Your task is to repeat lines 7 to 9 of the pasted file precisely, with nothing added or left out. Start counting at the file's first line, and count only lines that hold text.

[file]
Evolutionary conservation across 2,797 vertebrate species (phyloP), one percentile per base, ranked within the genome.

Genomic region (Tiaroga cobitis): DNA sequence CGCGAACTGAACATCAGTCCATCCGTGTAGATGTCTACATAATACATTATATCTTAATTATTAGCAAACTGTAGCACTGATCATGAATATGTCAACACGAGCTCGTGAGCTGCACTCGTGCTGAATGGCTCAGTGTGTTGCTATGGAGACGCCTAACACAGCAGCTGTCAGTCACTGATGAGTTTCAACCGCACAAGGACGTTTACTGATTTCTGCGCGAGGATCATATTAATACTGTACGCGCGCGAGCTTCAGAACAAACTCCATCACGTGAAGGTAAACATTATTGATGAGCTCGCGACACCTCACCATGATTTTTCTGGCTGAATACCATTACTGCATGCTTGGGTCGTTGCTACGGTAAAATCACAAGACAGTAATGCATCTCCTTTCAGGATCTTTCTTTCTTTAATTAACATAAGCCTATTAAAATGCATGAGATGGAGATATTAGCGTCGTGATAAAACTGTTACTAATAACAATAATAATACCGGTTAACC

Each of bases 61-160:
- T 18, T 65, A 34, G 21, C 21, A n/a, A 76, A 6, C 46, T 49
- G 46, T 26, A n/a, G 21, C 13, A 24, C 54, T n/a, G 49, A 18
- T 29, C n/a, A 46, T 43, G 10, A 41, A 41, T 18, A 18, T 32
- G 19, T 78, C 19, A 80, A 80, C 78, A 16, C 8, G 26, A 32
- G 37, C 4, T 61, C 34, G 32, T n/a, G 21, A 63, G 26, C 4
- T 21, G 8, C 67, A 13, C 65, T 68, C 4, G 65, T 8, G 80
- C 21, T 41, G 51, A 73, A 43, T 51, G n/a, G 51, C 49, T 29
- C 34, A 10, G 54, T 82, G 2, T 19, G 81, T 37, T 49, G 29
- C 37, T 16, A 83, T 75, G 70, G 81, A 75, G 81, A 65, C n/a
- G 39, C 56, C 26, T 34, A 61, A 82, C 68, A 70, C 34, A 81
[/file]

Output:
- G 19, T 78, C 19, A 80, A 80, C 78, A 16, C 8, G 26, A 32
- G 37, C 4, T 61, C 34, G 32, T n/a, G 21, A 63, G 26, C 4
- T 21, G 8, C 67, A 13, C 65, T 68, C 4, G 65, T 8, G 80